Fallout: Dauphin Island Bird Sanctuary
Dauphin Island, a 14 mile-long barrier island just west of Mobile Bay, has been sited as one of the ten most globally important sites for bird migrations. One of the featured attractions of the Alabama Coastal Birding Trail, Dauphin Island Bird Sanctuary includes 164 acres with the widest possible range of habitats on the island: a fresh water lake, Gulf beaches and dunes, swamp, maritime forest, and hardwood clearings.
Bird watchers come to Dauphin Island from all over the United States and abroad to view the spring and fall bird migrations. The island is the first landfall for many of the neo-tropical migrant birds after their long flight across the Gulf from Central and South America each spring. Here these birds, often exhausted and weakened from severe weather during the long flight, find their first food and shelter. It is also their final feeding and resting place before their return flight each fall. The name “Fall-out” is a term coined to describe the phenomenon that occurs during spring migration if the migrating birds encounter relentless weather over the Gulf, and are entirely depleted by landfall. They literally fall out of the sky.
A part of my research for this piece included participation in a bird-banding with the Hummer Bird Study Group, a non-profit organization dedicated to studying and recording migratory bird populations. Dauphin Island and neighboring Fort Morgan were teeming with bird-watchers from all over the U.S. and Canada. I spent the day watching bird experts catching various birds in very large nets stretched through the woods, then weighing, measuring, and banding them. Many of the bird depictions in my painting are drawn from photographs taken while bird watcher volunteers held the little subjects before setting them free with their newly banded feet. The banded birds, if found later during other banding sessions, teach researchers about bird populations, their whereabouts, etc.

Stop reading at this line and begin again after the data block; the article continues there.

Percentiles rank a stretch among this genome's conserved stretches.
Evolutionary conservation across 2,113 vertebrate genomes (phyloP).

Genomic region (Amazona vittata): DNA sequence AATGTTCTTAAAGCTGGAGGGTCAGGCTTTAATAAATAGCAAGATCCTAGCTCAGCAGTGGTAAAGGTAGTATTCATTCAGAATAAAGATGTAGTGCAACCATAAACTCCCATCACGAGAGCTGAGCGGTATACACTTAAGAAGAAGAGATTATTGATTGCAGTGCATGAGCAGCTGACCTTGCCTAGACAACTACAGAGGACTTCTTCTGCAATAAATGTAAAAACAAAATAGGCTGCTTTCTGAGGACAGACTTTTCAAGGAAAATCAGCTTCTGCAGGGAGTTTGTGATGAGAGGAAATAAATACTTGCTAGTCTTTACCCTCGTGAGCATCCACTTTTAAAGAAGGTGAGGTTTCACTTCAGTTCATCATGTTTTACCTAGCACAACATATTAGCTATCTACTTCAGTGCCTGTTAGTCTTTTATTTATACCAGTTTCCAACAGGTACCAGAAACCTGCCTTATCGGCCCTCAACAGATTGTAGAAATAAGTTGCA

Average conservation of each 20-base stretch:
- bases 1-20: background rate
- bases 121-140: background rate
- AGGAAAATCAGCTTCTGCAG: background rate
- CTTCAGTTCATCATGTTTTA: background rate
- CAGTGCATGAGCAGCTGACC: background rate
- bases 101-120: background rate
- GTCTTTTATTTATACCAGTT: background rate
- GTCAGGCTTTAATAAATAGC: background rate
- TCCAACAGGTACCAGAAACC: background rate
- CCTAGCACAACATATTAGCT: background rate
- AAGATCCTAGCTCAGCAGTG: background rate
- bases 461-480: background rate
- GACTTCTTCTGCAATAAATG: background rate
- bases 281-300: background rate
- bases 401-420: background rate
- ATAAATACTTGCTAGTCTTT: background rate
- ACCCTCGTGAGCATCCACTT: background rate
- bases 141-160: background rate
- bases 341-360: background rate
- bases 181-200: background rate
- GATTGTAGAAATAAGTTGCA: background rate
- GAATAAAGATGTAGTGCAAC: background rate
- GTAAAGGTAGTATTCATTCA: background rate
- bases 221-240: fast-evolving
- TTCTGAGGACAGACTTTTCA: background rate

I chose the Ruby-Throated Hummingbird as the subject for the center because its migration story most fascinated me. The tiny hummers fly alone, over 600 miles of ocean in all kinds of weather twice each year. My bird is feasting on the Alabama Crimson (or Coral) Honeysuckle, a native plant and a favorite of the hummingbirds. The birds depicted on the tiles are common to the Dauphin Island Bird Sanctuary, and around the outside are birds I photographed at the banding. Botanical patterns on the piece represent some the various plants found in Dauphin Island Bird Sanctuary.
Dauphin Island Bird Sanctuary is managed by the Dauphin Island Parks and Beach Board, and supported by the non-profit Friends of DIBS. The Hummer Bird Study Group is a non-profit organization which travels the United States banding birds to keep track of their populations and health.